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BREVIARY (Use of Rome); Illuminated liturgical manuscript in Latin
1456. ILLUMINATED MANUSCRIPT ON VELLUM, Northern Italy (Verona?), dated 1456, 137 x 101 mm. 450 folios, complete (collation, i6 ii-xl10 xli8 xlii-xliii10 xliv12 [-8, following f. 437, cancelled with no loss of text] xlv10 [-10, cancelled, with no loss of text]), horizontal catchwords, ruled in ink (justification, 86-83 x 65-64 mm.), written in southern gothic bookhands probably by two scribes, guide letters, majuscules touched with pale yellow, red rubrics, one- to two-line alternately red and blue initials, four- to three-line alternately red and blue initials with contrasting pen decoration in purple and red, THREE ILLUMINATED initials, with decorative borders in the outer margins, and TWO HISTORIATED INITIALS WITH FULL BORDERS, depicting bearded saints. BINDING: Bound in Italy in modern polished pink leather, binder's stamp, inside front cover, "R. Gozzi. Modena," front cover, coat of arms in gilt (azure, three bends or, in chief, gules three towers or, with a crown above), elaborate embossed silver clasps, with both clasps, front and back covers, depicting the sacrifice of Isaac (?), and the connecting fastener depicting Moses holding the tablets (possibly from an earlier Italian binding, or in an earlier style; compare the eighteenth-century Italian embossed silver binding, New York Grolier Club, MS 11, which includes a similar depiction of Moses), silk doublure and facing flyleaves, gilt edges, in excellent condition, slight wear at front hinge, in slipcase. TEXT: This is a luxurious volume, carefully written, with attractive penwork initials and five illuminated pages, including two full borders, in almost pristine condition with few signs of daily used, bound in an equally luxurious binding. Although this Breviary follows the liturgy of the Papal Curia, which was first adopted by the Franciscans in the thirteenth century, it was certainly made for a person of wealth, perhaps the patron of a Franciscan monastery. It includes an unidentified coat-of-arms, which when identified should help complete the story of its origin. ILLUMINATION: The style of illumination, distinguished by a vibrant and attractive color palette featuring deep red, vivid green, and purple, is in keeping with the style generally popular in Northeastern Italy, including Verona, Venice and Padua in the middle to the third quarter of the fifteenth century; although it has not been attributed to a particular artist manuscripts Antonio de Stefano in Verona use similar decorative motifs. PROVENANCE: Dated by the scribe, July 17, 1456. The rubrics identify it as Use of Rome and the sanctorale and calendar include numerous Franciscan saints. Unidentified coat-of-arms, presumably of the original owner or patron, f. 7, azure fleur de lis or party per pale quarterly gules a fess argent and or five torteaux and one hurt. The manuscript apparently remained in Italy until modern times when it was bound in Modena. CONDITION: In very good condition, ink on a number folios is faded and has partially powdered away (occasionally rewritten in darker ink), f. 1, darkened, text smudged and partially rewritten and repaired in the inner margin, f. 93v, slight damage to border, lower margin, f. 417v, lower half darkened, f. 413, small stain, trimmed, with slight loss of decoration in the upper margins on a few folios, although generous margins remain. Full description and photographs available at www.textmanuscripts.com reference number 517.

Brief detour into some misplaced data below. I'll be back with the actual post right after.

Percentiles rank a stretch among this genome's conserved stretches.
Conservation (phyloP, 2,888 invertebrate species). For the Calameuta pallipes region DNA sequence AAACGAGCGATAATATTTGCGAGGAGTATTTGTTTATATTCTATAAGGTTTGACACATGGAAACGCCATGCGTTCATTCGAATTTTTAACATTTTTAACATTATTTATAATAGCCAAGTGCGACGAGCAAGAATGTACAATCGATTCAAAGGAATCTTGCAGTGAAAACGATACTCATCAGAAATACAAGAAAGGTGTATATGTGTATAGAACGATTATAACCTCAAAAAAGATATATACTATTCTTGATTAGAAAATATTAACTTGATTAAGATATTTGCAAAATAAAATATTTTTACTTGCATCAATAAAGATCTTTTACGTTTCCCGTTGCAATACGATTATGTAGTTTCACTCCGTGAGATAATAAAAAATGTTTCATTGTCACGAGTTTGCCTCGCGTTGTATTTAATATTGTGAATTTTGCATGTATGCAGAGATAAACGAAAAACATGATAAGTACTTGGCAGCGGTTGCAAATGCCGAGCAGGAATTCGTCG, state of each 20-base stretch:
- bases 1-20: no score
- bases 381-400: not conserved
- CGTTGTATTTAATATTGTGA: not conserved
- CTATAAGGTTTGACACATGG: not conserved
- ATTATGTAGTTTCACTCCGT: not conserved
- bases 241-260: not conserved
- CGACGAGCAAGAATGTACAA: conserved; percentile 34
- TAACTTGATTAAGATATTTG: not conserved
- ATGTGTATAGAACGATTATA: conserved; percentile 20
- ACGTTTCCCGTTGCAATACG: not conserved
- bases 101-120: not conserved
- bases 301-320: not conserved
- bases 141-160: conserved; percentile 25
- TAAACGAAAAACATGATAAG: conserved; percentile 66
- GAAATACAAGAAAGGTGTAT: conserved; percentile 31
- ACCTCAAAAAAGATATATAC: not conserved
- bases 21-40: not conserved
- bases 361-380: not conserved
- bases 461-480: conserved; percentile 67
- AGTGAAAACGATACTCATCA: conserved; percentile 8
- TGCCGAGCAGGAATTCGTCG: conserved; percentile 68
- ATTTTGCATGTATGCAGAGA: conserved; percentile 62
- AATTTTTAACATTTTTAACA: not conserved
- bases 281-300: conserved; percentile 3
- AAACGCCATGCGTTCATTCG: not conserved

[Bookseller: Les Enluminures ]
Last Found On: 2016-12-21           Check availability:      ABAA    

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